SPOILER ALERT: This recap contains storyline and character spoilers.
When Clay Morrow was killed with two episodes still left to air in Season 6, it was a pretty safe bet that something even more shocking, and more heartbreaking, was going to happen in the “Sons of Anarchy” season finale. Still, could anyone have predicted this: motorcycle mama Gemma — high, drunk, and working off a big dose of misinformation — stabbing her daughter-in-law Tara to death in the head, using a carving fork, while also pushing Tara’s head into a sinkful of dishwater in her kitchen?
Good-guy Charming cop Eli became another victim when Juice burst into the kitchen and shot the sheriff so he could clean up the scene and get Gemma out of the house. That left Jax, who’d agreed to turn himself into district attorney Patterson as the source of the gun from the season premiere school shooting, to walk into the Teller home and find his dead wife.
Patterson, who arrived at the house to pick up Jax in the deal that would clear the club and Tara (and leave Tara free to raise Abel and Thomas while Jax served time), walked in as Jax sat on the floor, sobbing while he cradled Tara’s body in his arms.
“It is a tragic device that is right out of Shakespeare, ‘Romeo and Juliet,’ and that idea of misinformation,” “Sons of Anarchy” creator Kurt Sutter tells Yahoo TV. “That love deserved that kind of heart‑wrenching and tragic ending. I feel like we've rung all the bells that we wanted to, so I'm feeling like we've done our job.”
Sutter — whose series is most often compared to another Shakespearean drama, “Hamlet” — says he knew the end would come for Tara, and Tara and Jax, several seasons ago. But he also feels the weight of how devastating it is for viewers, for the characters, and for the series.
“I've lived with the notion of doing this, really, for three or four seasons now,” he says. “I think my grieving period happened a long time ago, so it's interesting, seeing people's reaction to it. You realize how truly upsetting and devastating it is, which is, I don't say this to be flippant or cavalier, but it really means that I've done my job. I always saw that death as being, not to lean on the whole Shakespearean component of the show, but I always felt like I wanted that death to be just straight-up tragedy. It would feel incredibly tragic.”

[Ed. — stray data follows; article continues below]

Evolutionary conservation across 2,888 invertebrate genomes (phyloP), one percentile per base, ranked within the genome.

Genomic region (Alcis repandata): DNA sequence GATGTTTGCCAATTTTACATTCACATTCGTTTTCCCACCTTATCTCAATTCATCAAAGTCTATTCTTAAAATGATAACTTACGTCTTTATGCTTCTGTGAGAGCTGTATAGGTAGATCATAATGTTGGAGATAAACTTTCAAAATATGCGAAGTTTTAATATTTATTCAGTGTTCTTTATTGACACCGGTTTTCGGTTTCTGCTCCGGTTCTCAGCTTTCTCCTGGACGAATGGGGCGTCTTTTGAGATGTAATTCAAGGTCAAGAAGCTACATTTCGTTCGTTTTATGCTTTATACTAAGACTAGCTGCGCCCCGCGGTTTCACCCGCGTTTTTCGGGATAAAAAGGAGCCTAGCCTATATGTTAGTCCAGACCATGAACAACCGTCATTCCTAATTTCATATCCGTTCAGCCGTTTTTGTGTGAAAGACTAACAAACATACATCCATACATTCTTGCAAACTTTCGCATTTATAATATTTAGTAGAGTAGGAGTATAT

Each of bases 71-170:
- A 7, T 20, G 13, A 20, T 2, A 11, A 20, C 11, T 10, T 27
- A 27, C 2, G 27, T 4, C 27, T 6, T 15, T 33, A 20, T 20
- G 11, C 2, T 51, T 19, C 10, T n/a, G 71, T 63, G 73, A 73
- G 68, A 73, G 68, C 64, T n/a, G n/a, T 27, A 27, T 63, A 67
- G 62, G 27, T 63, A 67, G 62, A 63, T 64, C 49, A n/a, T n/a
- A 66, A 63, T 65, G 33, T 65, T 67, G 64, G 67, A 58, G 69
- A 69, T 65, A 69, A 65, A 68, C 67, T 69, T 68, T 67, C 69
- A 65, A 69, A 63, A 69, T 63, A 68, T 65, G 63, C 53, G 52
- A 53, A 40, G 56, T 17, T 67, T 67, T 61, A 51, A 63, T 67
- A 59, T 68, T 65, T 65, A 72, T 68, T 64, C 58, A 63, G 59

Watch the trailer for the "Sons of Anarchy" season finale right here:
Sutter also broke down the rest of Season 6 for us, including when he knew Clay would have to die, how he told his stars they would be written out of the series, how vindicated he feels that viewers now see just how impactful the controversial school shooting proved to be, and what may be ahead for Jax, Gemma, Juice, Nero, Tyne Patterson, and the rest of the Charming gang.
Oh, and, yes, as of now, he still thinks the series will end with Season 7.
Tara’s murder by Gemma comes so closely on the heels of Clay’s murder by Jax. How difficult was it to let go of two such rich characters so closely together?
I didn't necessarily know when that was going to happen with Clay. [When his] relationship with Jax went south a couple of seasons ago, I think people were clamoring for his death. That, to me, felt too easy story‑wise, and that guys like Clay are smarter than that. They tend to be a little bit more like cockroaches; they're survivors. They manage to live between the cracks, and you can't kill guys like Clay that easily or that obviously.
Then this season, there was really an opportunity to do that, and I knew that, going into the last season, I wanted Jax to still be at the head of the table. I wanted him to be clear of a lot of those other dynamics, those other relationships. I wanted him to feel like, going towards the end of this season, that he was getting all his ducks in a row, and Clay was definitely a duck that needed to get rowed.
We had this organic opportunity to do this, and yes, it was sort of surprising that it happened. But to me, it all made sense in terms of why it happened, why Bobby signed off on it now, and it's also … as a storyteller, part of my job is to say, "How can I surprise an audience? How can I organically, staying true to characters, staying true to the world, staying true to the mythology, how can I continue to engage and excite you as an audience?" I felt like here's an opportunity to do this.
That all sort of happened organically, and yet we were still running towards the finish line with what I wanted to do with Tara. It wasn't so much about the weight of those two happening so closely. It's just sort of how everything evolved as a result of what we were doing.
When did Maggie Siff and Ron Perlman find out their characters were going to be killed off?
When I knew this was going to happen this season. Before we start production, I bring in those actors, and I have those very uncomfortable conversations with them that this is what will be happening this season, so they're prepared, and we go through that grieving process early on before we actually shoot it. Initially, it becomes a little bit more clinical, and then obviously you let the actors do what they do, and it becomes very real and very emotional. The plan wasn't necessarily to do them as closely as they were in terms of, "Let's do it that way." It was sort of how those two stories unfolded.
What was the significance of the particular way Gemma killed Tara? Was it something as simple as, she always felt inferior to Tara intellectually, or that Tara felt superior intellectually?